Photography by Bob Coscarelli; Photo Styling by Taryn Bickley
A night on the town at The Ritz-Carlton: Relax in a one-bedroom Premier Suite.
Every morning, Hans Willimann, the general manager of the Four Seasons Hotel Chicago, starts his workday with Bircher muesli cereal and a nine o’clock SAG meeting—a staff alert about VIP guests who might drop $10,000 in a night or need an extra room for their luggage or take offense if their children’s names are not pronounced correctly.
The acronym SAG stands for “special attention guest” and, in simple terms, refers to anyone whose stay requires extra preparation. The guest could be a movie star, of course, but also anyone who travels with a pet or has stayed at the hotel more than a few times. At the Four Seasons, SAG meetings run through special needs and pleasures, whether requested in advance by the guest or sniffed out through research by the hotel. The information resides in a database and gets passed around on spreadsheets.
The meeting is orderly and calm, and the Four Seasons staffers bring enough cool experience to bear that you might never suspect the SAG meeting is the closest thing to a war room in a citywide competition for big-spending travelers—VIPs, celebrities, and anyone else who can afford rooms ranging from $500 to $7,500 a night. The battle involves the city’s most expensive hotels (the Four Seasons, The Peninsula Chicago, The Ritz-Carlton Chicago, and the Park Hyatt Chicago) and newcomers looking to attract the same type of client (the Trump International Hotel & Tower and the soon-to-arrive Elysian Hotel and Private Residences; Mandarin Oriental Tower, Chicago; and Shangri-La Hotel Chicago). Others, including Canyon Ranch Living—Chicago and The Waldorf-Astoria, have plans to join the competition but have yet to break ground.
The rivals are leading with their strengths. The Trump Hotel promises the largest suites in the city, and the Mandarin Oriental and the Shangri-La bring internationally recognized brands, five-star ratings, and a reputation for Asian service—bend-over-backward but quiet hospitality. The city’s older hotels are countering with renovations and new programs. The Park Hyatt, for example, has recently rolled out a personal butler service, which assigns a well-dressed servant to wait on VIP guests. (One popular option: butlers drawing guests an evening bath.)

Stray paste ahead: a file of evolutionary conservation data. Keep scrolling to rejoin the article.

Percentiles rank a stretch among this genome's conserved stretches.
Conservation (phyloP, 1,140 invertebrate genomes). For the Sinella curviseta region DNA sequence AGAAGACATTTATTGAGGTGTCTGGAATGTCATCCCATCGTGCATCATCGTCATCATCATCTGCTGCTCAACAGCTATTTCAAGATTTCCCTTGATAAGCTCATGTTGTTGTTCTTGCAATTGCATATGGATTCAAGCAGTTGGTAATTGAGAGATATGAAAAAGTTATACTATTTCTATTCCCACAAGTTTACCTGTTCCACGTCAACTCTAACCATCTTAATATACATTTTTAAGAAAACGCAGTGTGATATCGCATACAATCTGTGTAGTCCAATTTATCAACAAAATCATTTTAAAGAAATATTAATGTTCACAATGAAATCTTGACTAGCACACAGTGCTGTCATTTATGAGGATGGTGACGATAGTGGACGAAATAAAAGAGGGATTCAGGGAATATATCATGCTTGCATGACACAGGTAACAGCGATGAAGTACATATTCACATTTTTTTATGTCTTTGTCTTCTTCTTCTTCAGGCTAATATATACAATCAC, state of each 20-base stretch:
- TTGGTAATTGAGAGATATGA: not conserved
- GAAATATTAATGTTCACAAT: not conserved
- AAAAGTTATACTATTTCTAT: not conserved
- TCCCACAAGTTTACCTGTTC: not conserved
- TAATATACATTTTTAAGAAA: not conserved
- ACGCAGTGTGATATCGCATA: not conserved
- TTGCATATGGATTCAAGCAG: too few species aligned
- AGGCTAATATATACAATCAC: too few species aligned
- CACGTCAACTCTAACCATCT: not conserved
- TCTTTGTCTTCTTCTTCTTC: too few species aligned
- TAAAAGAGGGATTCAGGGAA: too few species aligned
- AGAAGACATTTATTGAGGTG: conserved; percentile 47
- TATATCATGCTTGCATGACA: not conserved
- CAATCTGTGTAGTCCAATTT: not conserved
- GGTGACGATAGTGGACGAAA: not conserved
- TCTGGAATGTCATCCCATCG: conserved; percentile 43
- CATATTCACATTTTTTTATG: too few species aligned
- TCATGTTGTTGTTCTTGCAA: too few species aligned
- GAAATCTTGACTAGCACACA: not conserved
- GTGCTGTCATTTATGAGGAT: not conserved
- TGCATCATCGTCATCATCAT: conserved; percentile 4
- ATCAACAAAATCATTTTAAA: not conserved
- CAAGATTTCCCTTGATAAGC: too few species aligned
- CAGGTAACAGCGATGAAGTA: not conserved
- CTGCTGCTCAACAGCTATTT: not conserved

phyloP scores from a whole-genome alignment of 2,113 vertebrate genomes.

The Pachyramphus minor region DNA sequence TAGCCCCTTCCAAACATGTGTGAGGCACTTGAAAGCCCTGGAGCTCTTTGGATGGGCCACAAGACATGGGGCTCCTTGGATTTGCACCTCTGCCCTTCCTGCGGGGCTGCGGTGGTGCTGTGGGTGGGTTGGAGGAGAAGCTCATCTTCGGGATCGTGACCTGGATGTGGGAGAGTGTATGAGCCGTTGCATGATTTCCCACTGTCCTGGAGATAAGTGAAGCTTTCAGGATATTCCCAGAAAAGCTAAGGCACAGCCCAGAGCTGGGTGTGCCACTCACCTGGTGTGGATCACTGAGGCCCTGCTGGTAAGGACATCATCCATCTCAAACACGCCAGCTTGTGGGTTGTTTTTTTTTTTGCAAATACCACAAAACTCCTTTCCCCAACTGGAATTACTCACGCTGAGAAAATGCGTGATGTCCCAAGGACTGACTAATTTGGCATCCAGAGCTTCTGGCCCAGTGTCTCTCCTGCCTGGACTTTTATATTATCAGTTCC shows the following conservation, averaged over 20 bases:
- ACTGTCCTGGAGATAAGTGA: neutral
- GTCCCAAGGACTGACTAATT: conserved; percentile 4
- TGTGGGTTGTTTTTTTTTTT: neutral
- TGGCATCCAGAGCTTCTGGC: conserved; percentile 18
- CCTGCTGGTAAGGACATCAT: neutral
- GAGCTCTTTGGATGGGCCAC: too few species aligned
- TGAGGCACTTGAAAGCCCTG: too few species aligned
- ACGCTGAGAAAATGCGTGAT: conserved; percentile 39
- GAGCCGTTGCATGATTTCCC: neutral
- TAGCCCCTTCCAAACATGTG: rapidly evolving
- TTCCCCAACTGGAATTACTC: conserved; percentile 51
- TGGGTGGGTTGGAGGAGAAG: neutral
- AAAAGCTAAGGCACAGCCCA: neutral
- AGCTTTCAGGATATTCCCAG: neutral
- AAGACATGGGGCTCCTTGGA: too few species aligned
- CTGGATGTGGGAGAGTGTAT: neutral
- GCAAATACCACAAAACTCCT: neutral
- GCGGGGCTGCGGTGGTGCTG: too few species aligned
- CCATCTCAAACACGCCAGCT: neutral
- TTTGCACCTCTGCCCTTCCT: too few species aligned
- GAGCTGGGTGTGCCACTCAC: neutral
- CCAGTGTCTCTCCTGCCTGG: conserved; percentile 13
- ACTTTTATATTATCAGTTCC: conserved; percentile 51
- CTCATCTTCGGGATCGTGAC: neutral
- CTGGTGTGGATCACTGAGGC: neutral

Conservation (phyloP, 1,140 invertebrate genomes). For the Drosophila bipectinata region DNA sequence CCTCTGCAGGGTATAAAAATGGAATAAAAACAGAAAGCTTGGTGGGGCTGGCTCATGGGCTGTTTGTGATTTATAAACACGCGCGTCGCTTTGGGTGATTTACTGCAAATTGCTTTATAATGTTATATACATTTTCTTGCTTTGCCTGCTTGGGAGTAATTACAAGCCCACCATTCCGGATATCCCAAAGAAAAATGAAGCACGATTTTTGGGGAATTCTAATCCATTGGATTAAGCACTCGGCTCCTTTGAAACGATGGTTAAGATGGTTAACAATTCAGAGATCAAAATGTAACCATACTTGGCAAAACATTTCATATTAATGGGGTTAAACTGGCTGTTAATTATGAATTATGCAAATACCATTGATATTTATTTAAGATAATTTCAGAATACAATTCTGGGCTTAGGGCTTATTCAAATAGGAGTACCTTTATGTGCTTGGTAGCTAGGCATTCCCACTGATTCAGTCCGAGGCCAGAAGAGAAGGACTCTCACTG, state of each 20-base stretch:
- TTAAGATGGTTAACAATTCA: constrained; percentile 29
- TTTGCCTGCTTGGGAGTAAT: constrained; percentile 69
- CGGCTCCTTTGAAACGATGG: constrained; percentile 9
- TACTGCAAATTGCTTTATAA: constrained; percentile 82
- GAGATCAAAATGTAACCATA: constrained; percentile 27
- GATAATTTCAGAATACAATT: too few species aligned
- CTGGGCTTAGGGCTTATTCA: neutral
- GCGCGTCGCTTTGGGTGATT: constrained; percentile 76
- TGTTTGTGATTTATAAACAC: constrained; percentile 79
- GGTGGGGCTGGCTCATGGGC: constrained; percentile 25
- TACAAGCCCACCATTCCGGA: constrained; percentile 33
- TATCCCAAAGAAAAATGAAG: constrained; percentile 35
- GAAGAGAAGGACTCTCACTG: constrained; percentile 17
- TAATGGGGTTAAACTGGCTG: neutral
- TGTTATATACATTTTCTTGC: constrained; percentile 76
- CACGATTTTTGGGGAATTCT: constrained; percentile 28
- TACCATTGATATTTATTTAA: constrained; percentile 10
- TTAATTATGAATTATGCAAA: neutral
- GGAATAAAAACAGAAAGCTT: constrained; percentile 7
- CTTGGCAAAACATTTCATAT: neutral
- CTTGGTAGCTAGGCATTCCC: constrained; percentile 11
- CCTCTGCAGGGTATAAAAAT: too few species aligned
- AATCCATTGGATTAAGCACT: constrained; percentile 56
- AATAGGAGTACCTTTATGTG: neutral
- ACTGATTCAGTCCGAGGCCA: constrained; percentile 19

Within five years, nearly a dozen hotels could be fighting for what hoteliers say is the top 2 to 5 percent of the market. “Chicago is a vibrant city,” says Donald Trump, “and the luxury market has been underserved.”
Hotel analysts say that the influx of high-end rivals reflects a combination of developments: national occupancy rates surging toward pre-9/11 levels; local occupancy rates rising faster than the national average; the eagerness of financiers to get behind luxury hotels; and the downtown’s tourist-friendly transformation in the past decade. The power of a hotelier’s ego comes into play, too. “They honestly think they can step in, and new business will move to them, or they think that their existing clientele will follow them to Chicago,” says Ted Mandigo, a hotel industry consultant. “But the big question is whether or not there really is a lot of new business to be created.”
Consider the supply: There are about 30,000 hotel rooms in downtown Chicago, about 1,300 of which belong to the Four Seasons, The Ritz-Carlton, the Park Hyatt, and The Peninsula, the high-end properties with an undisputed place in the upper-market niche because they have minimum nightly rates of about $500 and a history of achieving, or coming close to, the industry’s most coveted hotel ratings: five stars in the Mobil Travel Guide and five diamonds in the rival AAA guide. Over the years, these four hotels have competed against one another, but there seemed to be enough guests to go around. There was also enough of a difference in, say, the décor, attitude, and cuisine of one hotel to distinguish it from the others. “We compete,” says Rick Segal, the managing director of the Park Hyatt Hotels. “But more than compete, we have become admirers of one another. There are three or four wonderful hotels here. One is playing classical music, the other is playing folk, the other is playing rock, and people stayed with their favorite music and never switched.”
City of splendor: Behind the concierge desk at The Peninsula is a mural by the French artist Gerard Coltat with Chicago buildings as the backdrop.
Several years from now, those may be remembered as the good old days. “It’s still early,” says Rohit Verma, a professor at Cornell University’s School of Hotel Administration. “But it would be safe to describe the upcoming competition as somewhere between healthy and fierce.”